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Most FIT grads are snapped up by the industry soon after commencement, and sometimes well before. But not everyone straps on the nine-to-five harness so quickly. Caitie McCabe, Photography ’10, enrolled in City Year and spent the year in Baton Rouge, LA, helping at-risk kids graduate the eighth grade.

McCabe, who photographed the International Trade and Marketing practicum in India for the summer 2012 issue of Hue, worked as a tutor and mentor in English and Math for sixth through eighth grade. “My entire job was to care about these kids,” she says.

A red badge of courage. Photo by Caitie McCabe '10.

Unfortunately, No Child Left Behind leaves behind lots of children who don’t pass the standardized tests after fourth and eighth grades. Some kids (and their parents) don’t grasp its importance. Others are sick on test day. Still more get stuck with a lousy teacher that year, or have an undiagnosed learning disability. And because of Hurricane Katrina, an entire class of students wasn’t tested for disabilities, and many student files were lost. “Then you have a kid who’s 16 or 17 and in eighth grade, and high school and college seem further and further away.”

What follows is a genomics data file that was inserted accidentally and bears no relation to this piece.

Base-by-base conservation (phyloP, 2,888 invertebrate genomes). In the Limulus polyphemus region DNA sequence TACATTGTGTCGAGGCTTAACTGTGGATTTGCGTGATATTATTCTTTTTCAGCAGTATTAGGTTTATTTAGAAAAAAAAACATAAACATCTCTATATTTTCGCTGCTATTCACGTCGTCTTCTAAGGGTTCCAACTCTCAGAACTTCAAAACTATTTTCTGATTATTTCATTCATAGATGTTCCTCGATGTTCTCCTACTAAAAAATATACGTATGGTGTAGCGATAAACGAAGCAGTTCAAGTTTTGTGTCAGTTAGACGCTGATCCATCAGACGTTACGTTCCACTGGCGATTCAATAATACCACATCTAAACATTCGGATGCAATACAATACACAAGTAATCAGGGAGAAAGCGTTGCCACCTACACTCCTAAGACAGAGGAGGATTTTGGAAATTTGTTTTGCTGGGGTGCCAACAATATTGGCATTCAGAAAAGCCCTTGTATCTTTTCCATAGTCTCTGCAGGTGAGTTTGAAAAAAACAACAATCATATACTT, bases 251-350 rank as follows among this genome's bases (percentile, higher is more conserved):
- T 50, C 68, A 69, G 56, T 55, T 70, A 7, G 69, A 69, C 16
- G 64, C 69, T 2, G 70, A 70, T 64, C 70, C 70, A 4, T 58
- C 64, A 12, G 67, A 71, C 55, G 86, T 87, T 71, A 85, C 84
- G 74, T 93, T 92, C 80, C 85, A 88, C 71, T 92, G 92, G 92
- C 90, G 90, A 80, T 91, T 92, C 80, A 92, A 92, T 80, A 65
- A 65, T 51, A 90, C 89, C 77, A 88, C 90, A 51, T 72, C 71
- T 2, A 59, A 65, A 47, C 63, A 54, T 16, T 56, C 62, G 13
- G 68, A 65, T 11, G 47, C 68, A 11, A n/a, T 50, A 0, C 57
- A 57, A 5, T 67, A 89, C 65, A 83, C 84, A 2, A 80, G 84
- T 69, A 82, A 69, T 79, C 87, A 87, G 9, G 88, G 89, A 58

Pregnancy is also a threat to high-school graduation. McCabe says that most of the school districts don’t teach sex ed, and MTV’s 16 and Pregnant glamorizes teenage pregnancy.

Students leaving school with a TGIF skip to their step. Photo by Caitie McCabe '10.

The work wasn’t easy. Originally 10 volunteers worked at the school. By the end of the year, that number had been whittled to four. The team leader quit from loneliness. Another tutor took at job at the local fire department.

Most City Year volunteers, she says, do it as a resume-builder for graduate school. McCabe did it partly to see if she wanted to become a teacher. She was thrilled to see that all of her eighth graders graduated–but she found that teaching wasn’t for her.

Considering what she went through, Hue is not surprised.


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